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Quantity Method for Grilled Cheese

post #1 of 10
Thread Starter 

But I don't have a griddle or a flat top.

 

Best way I can think off is to sandwich them between two greased sheet pans and blast them in the convection oven.

 

Any ideas?

post #2 of 10

How many grilled cheese we talkin tinnccok?

post #3 of 10

I wonder if you can brush the bread with butter and just brown one side in the oven, butter side up.  Flip over and brown the other side?

post #4 of 10
Thread Starter 
Quote:
Originally Posted by Chef Torrie View Post

How many grilled cheese we talkin tinnccok?



50-100 in a service window of about 15 minutes.

post #5 of 10
Thread Starter 
Quote:
Originally Posted by kuan View Post

I wonder if you can brush the bread with butter and just brown one side in the oven, butter side up.  Flip over and brown the other side?



I'm worry that they'd dry out.

post #6 of 10

Some random thoughts to stimulate thought processes

 

Quote:

Originally Posted by thetincook View Post

50-100 in a service window of about 15 minutes.

OK, that's one sandwich every 9-18 seconds.

 

Say it takes, oh, 3 minutes per sandwich to cook, that equals five batches of 10-20 sandwiches per batch (obviously, the number of batches as well as the number of sandwiches per batch varies with the required cooking time).

 

Using half sheet pans, and depending on bread slice size, 15-18 sandwiches should fit on each pan, so six pans should be sufficient, twelve if using the double pan method.

 

A 12"x18" griddle (two burner type) should hold 12 sandwiches at a time, two such griddles would handle 24 sandwiches per batch.

 

No solution, just information that might lead to a solution...
 

 

Chef,
Specialties: MasterCook/RecipeFox; Culinary logistics; Personal Chef; Small restaurant owner; Caterer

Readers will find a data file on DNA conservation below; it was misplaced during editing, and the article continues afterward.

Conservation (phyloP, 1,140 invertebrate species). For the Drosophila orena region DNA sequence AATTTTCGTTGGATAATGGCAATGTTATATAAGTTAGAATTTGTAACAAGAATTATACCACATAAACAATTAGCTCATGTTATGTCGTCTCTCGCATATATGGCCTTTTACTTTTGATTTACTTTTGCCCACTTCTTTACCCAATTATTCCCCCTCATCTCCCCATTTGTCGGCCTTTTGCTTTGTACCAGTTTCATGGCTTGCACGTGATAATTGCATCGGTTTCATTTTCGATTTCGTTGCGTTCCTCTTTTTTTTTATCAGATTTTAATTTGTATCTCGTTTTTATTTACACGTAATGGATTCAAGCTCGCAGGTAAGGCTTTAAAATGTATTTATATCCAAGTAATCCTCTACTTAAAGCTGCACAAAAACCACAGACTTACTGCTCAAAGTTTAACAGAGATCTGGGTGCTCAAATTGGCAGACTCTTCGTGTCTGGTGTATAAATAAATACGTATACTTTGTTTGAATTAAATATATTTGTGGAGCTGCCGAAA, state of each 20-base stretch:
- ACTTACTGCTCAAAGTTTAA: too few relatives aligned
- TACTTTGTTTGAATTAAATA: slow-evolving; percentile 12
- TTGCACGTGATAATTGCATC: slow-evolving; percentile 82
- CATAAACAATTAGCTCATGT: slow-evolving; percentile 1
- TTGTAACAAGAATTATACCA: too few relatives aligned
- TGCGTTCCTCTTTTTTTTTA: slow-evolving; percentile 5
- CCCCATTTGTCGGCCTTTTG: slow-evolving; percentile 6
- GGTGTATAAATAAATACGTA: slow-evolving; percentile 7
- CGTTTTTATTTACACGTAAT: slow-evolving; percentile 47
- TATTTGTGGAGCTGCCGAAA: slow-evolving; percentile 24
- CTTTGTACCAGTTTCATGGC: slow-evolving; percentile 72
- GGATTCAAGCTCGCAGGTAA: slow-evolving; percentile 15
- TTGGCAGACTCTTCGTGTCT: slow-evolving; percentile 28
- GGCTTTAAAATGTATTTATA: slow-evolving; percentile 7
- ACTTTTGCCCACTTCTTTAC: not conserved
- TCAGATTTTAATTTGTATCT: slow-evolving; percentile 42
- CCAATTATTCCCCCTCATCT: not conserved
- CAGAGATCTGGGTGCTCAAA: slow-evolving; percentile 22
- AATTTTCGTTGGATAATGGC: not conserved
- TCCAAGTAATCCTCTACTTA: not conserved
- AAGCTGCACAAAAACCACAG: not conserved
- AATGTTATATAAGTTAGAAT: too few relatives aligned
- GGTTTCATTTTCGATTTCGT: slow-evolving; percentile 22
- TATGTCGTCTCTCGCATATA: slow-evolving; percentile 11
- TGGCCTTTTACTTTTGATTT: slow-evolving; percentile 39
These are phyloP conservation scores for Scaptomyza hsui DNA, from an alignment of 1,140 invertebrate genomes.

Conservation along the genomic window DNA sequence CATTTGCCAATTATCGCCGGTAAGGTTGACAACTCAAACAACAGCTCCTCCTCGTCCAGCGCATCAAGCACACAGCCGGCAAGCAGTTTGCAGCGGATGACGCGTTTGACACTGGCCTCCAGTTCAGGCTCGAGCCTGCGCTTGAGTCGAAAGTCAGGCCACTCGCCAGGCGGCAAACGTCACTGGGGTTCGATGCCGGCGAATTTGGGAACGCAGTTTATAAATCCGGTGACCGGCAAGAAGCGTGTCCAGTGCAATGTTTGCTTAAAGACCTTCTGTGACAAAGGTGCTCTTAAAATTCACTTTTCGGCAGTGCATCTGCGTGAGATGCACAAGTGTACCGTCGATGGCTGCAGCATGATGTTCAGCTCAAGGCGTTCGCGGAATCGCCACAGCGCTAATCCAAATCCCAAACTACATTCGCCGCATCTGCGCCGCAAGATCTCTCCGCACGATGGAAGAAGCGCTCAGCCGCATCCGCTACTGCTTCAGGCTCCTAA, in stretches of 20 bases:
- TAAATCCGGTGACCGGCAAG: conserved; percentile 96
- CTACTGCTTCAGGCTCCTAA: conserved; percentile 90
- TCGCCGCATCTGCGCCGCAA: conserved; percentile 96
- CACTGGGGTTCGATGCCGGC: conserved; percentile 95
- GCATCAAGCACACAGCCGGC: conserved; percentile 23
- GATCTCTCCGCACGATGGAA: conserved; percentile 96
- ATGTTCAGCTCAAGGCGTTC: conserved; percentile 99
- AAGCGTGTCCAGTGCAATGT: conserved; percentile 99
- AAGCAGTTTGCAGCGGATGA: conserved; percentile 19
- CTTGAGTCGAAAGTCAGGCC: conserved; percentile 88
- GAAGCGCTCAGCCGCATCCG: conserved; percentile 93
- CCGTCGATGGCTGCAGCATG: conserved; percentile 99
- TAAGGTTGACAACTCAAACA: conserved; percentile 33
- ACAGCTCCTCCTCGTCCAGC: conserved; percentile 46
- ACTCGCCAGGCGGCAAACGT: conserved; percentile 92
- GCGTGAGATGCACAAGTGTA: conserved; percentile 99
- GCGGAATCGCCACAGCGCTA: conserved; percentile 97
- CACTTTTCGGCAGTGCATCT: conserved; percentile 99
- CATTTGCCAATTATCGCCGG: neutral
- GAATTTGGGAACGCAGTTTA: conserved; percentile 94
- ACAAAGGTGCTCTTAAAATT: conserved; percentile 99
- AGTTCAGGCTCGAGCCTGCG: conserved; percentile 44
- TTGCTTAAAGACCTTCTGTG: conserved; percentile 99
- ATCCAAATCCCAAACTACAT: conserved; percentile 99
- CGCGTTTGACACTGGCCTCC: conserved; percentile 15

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Chef,
Specialties: MasterCook/RecipeFox; Culinary logistics; Personal Chef; Small restaurant owner; Caterer
Reply
post #7 of 10

Schools do hundreds of gc-sammies at lunch all the time, cooking them up in ovens. They don't get dried out. Not that I've seen anyway. 

"And those who were seen dancing were thought to be insane by those who could not hear the music."

I'm not sayin', I'm just sayin'.

Reply

"And those who were seen dancing were thought to be insane by those who could not hear the music."

I'm not sayin', I'm just sayin'.

Reply
post #8 of 10

If I was going for quantity and speed, and had only a convection oven, (and asssuming a fast melting cheese)

I'd find the highest temp possible to bake outsides perfect, while still hot enough inside to melt the

cheese and heat the bread. I'm thinking 400° or so? And if posssible utilize the convection's flow by loading em up

on open racks, cooking both sides at once-no flipping-should take about 2 to 3 minutes as Chef said above. 

It's like baking buttered garlic bread--I doubt they'd dry out.

 

post #9 of 10

That will work, then lower temp to hold.

Chef EdB
Over 50 years in food service business 35 as Ex Chef. Specializing in Volume upscale Catering both on and off premise .(former Exec. Chef in the largest on premise caterer in US  with 17 Million Dollars per year annual volume). 
      Well versed in all facets of Continental Cuisine...

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Chef EdB
Over 50 years in food service business 35 as Ex Chef. Specializing in Volume upscale Catering both on and off premise .(former Exec. Chef in the largest on premise caterer in US  with 17 Million Dollars per year annual volume). 
      Well versed in all facets of Continental Cuisine...

Reply
post #10 of 10
Thread Starter 

Wow, I love this forum and you guys!

 

Thanks to you guys, I'm convinced that the convection is the way to go.

 

I;ll have to check if we have any of the sheet pan sized cooling grids.

 

We don't have a portable griddle, but we do have rounduexs that can stretch over four burners (Only have one 6 top viking). Didn't seem like it would be efficient though.

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